Obviously, this situation calls for some kind of universal mechanism that will allow us to define each of these calculation types (its algorithm, influences on other calculation types, and dependencies), to provide for storage of data obtained as a result of these calculations, and to monitor the need to recalculate the results of dependant calculations upon changes in the results of "primary" calculations.

Within 1C:Enterprise this universal mechanism is achieved using chart of calculation types and calculation registers.

The first configuration object we will discuss during this lesson is the Chart of Calculation Types.

Understanding Charts of Calculation Types

Chart of Calculation Types configuration object is intended to define information storage structures for various types of calculations. Based on a Chart of Calculation Types configuration object, the platform will create a database table to store information about calculation types available and their interrelationships.

The distinctive characteristic of chart of calculation types is that users can add new calculation types as they work. This feature makes the mechanism of periodic calculations more flexible and allows users to create their own calculation types in addition to those that are predefined by the developer.

The chart of calculation types configuration object has a property referred to as Uses Action Period. This property is used to indicate whether or not this plan contains calculation types that can be displaced by the action period.

If the property is checked, for every calculation type the developer will have the option to specify which calculation types can displace it by action period.

Another important property for Chart of Calculation Types configuration object is Dependence on Base. This property indicates whether or not this chart of calculation types contains calculation types that are dependent by base period.

If the property is checked, you will be able to indicate which chart of calculation types will contain the base calculation types and also how the dependence will be defined.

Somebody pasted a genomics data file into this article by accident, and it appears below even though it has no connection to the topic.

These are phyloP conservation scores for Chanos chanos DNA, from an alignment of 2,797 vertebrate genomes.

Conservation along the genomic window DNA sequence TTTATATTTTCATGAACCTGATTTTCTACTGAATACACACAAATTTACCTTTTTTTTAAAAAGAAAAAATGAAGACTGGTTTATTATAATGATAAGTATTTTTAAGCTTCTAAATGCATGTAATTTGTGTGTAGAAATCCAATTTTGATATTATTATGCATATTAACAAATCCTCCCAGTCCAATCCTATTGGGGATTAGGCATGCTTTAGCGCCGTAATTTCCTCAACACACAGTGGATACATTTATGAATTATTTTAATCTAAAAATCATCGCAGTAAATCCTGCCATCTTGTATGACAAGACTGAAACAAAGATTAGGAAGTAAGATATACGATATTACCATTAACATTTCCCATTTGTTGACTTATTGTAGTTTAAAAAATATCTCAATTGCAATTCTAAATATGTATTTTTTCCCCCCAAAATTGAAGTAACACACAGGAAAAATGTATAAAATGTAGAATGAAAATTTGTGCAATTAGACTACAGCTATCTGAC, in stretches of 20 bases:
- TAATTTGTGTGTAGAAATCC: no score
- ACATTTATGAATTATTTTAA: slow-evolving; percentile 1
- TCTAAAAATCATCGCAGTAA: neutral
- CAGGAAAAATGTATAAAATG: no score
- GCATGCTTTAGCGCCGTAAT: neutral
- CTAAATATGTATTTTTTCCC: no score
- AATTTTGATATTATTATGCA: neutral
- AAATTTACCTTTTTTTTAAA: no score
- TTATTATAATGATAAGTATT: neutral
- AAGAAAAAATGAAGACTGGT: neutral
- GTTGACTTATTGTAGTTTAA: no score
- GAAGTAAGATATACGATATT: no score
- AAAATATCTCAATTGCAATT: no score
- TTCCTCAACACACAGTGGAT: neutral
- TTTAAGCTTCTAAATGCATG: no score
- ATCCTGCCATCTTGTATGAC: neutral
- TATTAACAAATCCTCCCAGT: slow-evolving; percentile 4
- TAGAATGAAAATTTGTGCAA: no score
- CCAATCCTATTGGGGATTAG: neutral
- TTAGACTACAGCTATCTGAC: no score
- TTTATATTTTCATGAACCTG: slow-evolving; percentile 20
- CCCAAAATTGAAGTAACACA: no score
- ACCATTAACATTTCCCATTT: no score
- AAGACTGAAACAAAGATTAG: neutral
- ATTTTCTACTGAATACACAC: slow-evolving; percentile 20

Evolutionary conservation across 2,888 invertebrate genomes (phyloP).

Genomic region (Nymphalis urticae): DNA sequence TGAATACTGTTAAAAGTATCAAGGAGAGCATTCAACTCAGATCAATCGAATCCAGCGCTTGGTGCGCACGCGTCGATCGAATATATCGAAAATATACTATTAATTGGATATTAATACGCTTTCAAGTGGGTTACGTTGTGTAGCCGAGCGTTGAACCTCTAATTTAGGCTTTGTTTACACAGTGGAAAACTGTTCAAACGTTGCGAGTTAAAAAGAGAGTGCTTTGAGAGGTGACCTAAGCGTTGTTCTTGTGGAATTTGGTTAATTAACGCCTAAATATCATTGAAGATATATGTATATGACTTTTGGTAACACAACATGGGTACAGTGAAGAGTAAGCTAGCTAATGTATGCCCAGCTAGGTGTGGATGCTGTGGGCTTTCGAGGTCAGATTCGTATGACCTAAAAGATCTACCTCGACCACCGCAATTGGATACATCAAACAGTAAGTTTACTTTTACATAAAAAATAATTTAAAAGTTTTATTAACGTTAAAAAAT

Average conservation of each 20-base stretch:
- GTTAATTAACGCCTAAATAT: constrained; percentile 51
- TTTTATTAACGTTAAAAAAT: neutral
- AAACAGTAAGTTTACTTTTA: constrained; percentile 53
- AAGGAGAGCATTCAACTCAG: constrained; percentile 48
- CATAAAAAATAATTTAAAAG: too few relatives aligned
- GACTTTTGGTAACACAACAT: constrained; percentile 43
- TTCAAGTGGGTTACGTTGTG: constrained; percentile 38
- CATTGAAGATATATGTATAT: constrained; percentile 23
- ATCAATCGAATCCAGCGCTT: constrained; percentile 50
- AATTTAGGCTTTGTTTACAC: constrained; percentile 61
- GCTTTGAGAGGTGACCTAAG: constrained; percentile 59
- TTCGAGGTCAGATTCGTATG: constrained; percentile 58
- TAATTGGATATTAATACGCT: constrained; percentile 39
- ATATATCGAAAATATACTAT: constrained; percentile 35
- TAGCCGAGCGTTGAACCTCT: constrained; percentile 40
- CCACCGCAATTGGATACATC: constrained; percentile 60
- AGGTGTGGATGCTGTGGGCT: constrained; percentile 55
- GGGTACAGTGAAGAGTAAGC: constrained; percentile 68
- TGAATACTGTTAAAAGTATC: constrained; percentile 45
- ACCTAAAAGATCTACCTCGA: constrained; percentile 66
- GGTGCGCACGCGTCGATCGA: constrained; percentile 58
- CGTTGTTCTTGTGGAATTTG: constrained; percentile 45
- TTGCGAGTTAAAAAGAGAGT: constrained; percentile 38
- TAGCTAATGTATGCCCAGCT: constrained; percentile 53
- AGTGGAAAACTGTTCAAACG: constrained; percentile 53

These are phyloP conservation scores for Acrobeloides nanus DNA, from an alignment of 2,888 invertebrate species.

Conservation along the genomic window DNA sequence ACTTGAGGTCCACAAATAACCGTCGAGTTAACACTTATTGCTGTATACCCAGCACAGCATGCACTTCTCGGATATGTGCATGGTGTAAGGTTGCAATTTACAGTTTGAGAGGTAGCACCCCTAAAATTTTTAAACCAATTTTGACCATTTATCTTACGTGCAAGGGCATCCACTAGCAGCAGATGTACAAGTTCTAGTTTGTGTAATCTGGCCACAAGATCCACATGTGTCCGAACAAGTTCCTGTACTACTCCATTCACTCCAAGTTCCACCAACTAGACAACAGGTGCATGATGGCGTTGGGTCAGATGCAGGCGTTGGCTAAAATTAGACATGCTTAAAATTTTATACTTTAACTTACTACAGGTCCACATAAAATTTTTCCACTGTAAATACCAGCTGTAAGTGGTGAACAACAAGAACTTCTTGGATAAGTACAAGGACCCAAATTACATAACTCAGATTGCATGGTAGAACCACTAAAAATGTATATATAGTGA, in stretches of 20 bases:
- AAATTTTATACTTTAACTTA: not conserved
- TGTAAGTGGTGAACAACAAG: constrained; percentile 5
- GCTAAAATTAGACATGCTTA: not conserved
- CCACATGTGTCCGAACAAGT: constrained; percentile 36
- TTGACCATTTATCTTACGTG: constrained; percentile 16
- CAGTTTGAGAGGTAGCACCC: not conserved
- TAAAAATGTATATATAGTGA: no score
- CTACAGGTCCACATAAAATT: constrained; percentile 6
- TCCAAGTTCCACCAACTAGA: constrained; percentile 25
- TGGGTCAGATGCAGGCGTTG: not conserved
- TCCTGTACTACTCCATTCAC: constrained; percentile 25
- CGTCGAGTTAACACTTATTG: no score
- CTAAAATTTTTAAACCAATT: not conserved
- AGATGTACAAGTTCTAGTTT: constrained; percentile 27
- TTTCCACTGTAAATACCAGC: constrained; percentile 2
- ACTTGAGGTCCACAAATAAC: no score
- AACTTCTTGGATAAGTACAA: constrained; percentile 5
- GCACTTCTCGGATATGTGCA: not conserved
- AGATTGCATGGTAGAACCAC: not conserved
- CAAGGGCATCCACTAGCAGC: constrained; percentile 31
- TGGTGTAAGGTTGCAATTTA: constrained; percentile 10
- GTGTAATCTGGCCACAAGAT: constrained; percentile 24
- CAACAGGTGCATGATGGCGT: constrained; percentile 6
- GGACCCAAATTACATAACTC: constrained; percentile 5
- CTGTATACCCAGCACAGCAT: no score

There are two possible types of base dependencies to choose from: Dependence by Action Period or Dependence by Registration Period. Both types of dependence are discussed in detail in the section titled "Understanding a Calculation Register".

Another important feature of chart of calculation types is ability to create predefined calculation types and describe their interaction. In doing so, the developer can generally define three categories of calculation types that influence the predefined types:

- Base: their results should be used upon recalculation of this type.

- Displacing: displace this calculation type by action period.

- Leading: changes in their results should force recalculation of this type.

Common sense will tell you that all the leading calculation types should encompass all the base calculation types. Besides, leading calculation types can also contain multiple other calculation types that indirectly influence this type of calculation.

For example, we have three calculation types: absence, salary, and bonus. Absence displaces salary by action period, while bonus is dependent on salary by base period.

In this situation, bonus should get salary as its base calculation type, and both salary and absence should be marked as leading, since changes to the absence calculation will force a change in the results of salary, which will then result in a change in bonus (fig. 17.3).

1C:Enterprise 8. Practical Developer's Guide. Lesson 17. Chart of Calculation Types, Calculation Register

Fig. 17.3. Mutual Influence of Calculation Types

LEARN MORE!

For details on the structure of the 1C:Enterprise script objects intended to work with chart of calculation types, see "Developer's Quick Reference. Chart of Calculation Types".

Adding a Chart of Calculation Types

We will now proceed to creating a chart of characteristic types named MainAccruals, which will be used in our configuration.

In the Designer Mode

Open the Designer and create a new Chart of Calculation Types configuration object.

Enter its name as MainAccruals and also enter Calculation Types for its List Presentation.

On the Subsystems tab specify that this chart of calculation types will be displayed in the Payroll subsystem.

On the Calculation tab indicate that it will use action period and will depend on the base by action period.

We will indicate the that it will serve as its own base chart of calculation types, since all of our calculation types will be contained within a single chart of calculation types (fig. 17.4).

1C:Enterprise 8. Practical Developer's Guide. Lesson 17. Chart of Calculation Types, Calculation Register

Fig. 17.4. Defining Use of action period, Dependence on base and Base chart of calculation types

Now navigate to the Other tab and enter predefined calculation types.

As with accounting, calculations at Jack of All Trades will be rather basic, so we will only create three items (fig. 17.5):

- Absence: with Absence as the name and description, and Absence as the code;

- Salary: with Salary as its name, code and description, and set to be displaced by the Absence calculation type;